WANTED: HELPING HAND FROM UNCLE SAM: These postal workers outside the Planetarium Station on the Upper West Side of Manhattan were among those who turned out June 23 to dramatize the possibility of the U.S. Postal Service running out of money before summer's end unless Republicans in the U.S. Senate drop their opposition to a $25-billion funding infusion that has already been approved by the House of Representatives.  

Thousands of U.S. Postal Service union members and their supporters launched a national ''day of action" June 23 to pressure the Republican-controlled U.S. Senate to approve $25 billion in emergency funding for its continued operation.

Without it, the agency, which employs 600,000 people, is projected to run out of money by September. The USPS relies entirely on the revenue it generates to fund operations but has been particularly hard-hit by the economic and public-health fallout from the coronavirus.

House Authorized Aid

On May 15, the House of Representatives passed the HEROES Act, which includes the $25-billion USPS cash infusion along with a $10-billion line of credit for the mail service. It also would fund a hazard-pay premium for postal and other essential workers.

It has yet to be taken up by the Senate.

Members of the New York Metro Area Postal Union rallied at 16 locations in the five boroughs, while colleagues delivered a petition with two million signatures on it to the Senate on Capitol Hill. In other parts of the country, the day of action featured motor-vehicle caravans.

In a national online video presentation, American Postal Workers Union President Mark Dimondstein said there had been a 30-percent drop in mail volume during the pandemic, in which at least 70 postal workers were among the 125,000 killed by the disease in the U.S. 

He warned, "And what is going to happen is the Post Office is literally running out of money because the revenue is not going to be there. In this situation, because of the crisis the Post Office does need congressionally-appropriated relief to get through this crisis and get back on its feet."

Big Firms, Yes; UPS, No

He noted that when Congress passed the original $2.2 trillion CARES Act as part of its response to the crisis, $500 billion of that went to support private corporations, with nothing allocated to help the USPS.

At a lunch-time demonstration on the steps of the Farley Post Office, Jonathan Smith, the president of the NY Metro, said that his local had lost 15 people to COVID-19 and that hundreds of other members contracted the virus.

The local represents 4,600 postal workers in Manhattan and the Bronx, as well as two mail-distribution facilities in Hudson County, N.J.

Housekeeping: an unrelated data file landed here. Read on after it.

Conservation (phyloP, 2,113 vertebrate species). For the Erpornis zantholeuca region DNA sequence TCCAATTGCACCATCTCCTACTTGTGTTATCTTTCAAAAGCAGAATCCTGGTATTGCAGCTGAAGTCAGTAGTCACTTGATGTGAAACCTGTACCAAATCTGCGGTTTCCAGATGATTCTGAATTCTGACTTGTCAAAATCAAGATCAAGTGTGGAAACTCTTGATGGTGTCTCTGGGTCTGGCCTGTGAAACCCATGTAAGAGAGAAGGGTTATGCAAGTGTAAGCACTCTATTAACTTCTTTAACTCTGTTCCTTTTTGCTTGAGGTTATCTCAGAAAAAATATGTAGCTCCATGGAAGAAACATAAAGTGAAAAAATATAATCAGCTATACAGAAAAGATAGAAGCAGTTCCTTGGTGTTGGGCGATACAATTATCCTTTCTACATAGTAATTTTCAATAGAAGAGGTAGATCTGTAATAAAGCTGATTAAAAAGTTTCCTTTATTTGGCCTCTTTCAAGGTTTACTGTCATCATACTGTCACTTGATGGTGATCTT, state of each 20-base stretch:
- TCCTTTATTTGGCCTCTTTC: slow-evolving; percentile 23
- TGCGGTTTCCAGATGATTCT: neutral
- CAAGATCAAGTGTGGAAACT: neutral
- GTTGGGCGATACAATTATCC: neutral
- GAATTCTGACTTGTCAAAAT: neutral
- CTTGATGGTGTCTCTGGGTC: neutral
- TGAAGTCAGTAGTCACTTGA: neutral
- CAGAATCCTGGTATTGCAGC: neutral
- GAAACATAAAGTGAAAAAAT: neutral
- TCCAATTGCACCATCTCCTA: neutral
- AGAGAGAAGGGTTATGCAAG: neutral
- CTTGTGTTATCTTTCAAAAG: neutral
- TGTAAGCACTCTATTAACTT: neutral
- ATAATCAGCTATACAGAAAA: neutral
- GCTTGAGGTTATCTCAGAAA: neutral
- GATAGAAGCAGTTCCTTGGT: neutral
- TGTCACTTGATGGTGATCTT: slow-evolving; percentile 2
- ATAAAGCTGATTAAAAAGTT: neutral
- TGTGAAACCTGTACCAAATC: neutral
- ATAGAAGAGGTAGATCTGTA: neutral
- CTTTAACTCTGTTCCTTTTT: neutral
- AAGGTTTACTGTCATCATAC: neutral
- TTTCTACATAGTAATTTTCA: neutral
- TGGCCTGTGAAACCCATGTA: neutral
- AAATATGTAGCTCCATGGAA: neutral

"The HEROES stimulus package is up at the Senate, and the Postal Service is hurting just like everybody else due to the COVID pandemic. And we are asking the American public to support their postal service," Mr. Smith said. 

He added that postal workers deserved the hazard-pay premium provided under the HEROES Act.

Praise for Other 'Essentials'

"But it is not just us but all of the other essential workers like the grocery workers and truck drivers, the people we don't usually think about; that we didn't even want to give $15 an hour to and now seem to be the most important," he said.

Mr. Smith said the pandemic was a source of stress for his members, who beyond their own health feared infecting their families.

"That's what I have been talking about---the psychological and emotional effect because you are putting yourself at risk because you have to do whatever you have to do for your family," he said. "But what if you live with an elderly mother or you live with your children and you have to live with the risk of bringing this home to them?"

Senate Majority Leader Mitch McConnell has dismissed the HEROES Act as "grab bag" and "not a serious effort." He has conditioned any additional aid package to extending liability protections for corporations.

Trump Also Hostile

President Trump has opposed additional financial support for the Postal Service, which he called a "joke" in April. He also refused to follow through on establishing the $10-billion line of credit for agency approved in the House unless it hiked its package-delivery charges by 400 percent.

Earlier this year, he dismissed the USPS as "a delivery boy" for Amazon, which is owned by Jeff Bezos, who also owns the Washington Post, whose critical coverage of the President has led him to label the paper "fake news."

The pedestrian flow along Eighth Ave. during the union rally consisted mainly of construction workers, who took the union's flyers.

Mr. Smith and MAPU members were joined by David Lippman, a satirical songwriter who brought his guitar. He led them in a rendition of "Please Mr. Boastman", a parody of the Motown hit by the Marvelettes, that took aim at the President's animus toward the USPS.

"All these attacks are totally fake," he sang. "It's the unions that they want to break. They want to put democracy up for sale and to be sure they hate vote by mail."

Fighting Privatization

For several years, the postal unions have campaigned against a privatization drive by Republican officials, which has picked up momentum under the Trump Administration.

On June 3, the AFL-CIO New York City Central Labor Council passed a resolution supporting Senate action on the aid package, noting that the Postal Service provides universal mail service to 159 million addresses and delivers 1.2 billion medical prescriptions a year.

The group, which includes more than 300 unions with 1.3 million members, urged them to call their two Senators and request "immediate financial relief for the Postal Service, and ask their friends, relatives and co-workers to do the same with their two Senators, especially those who live in rural states."


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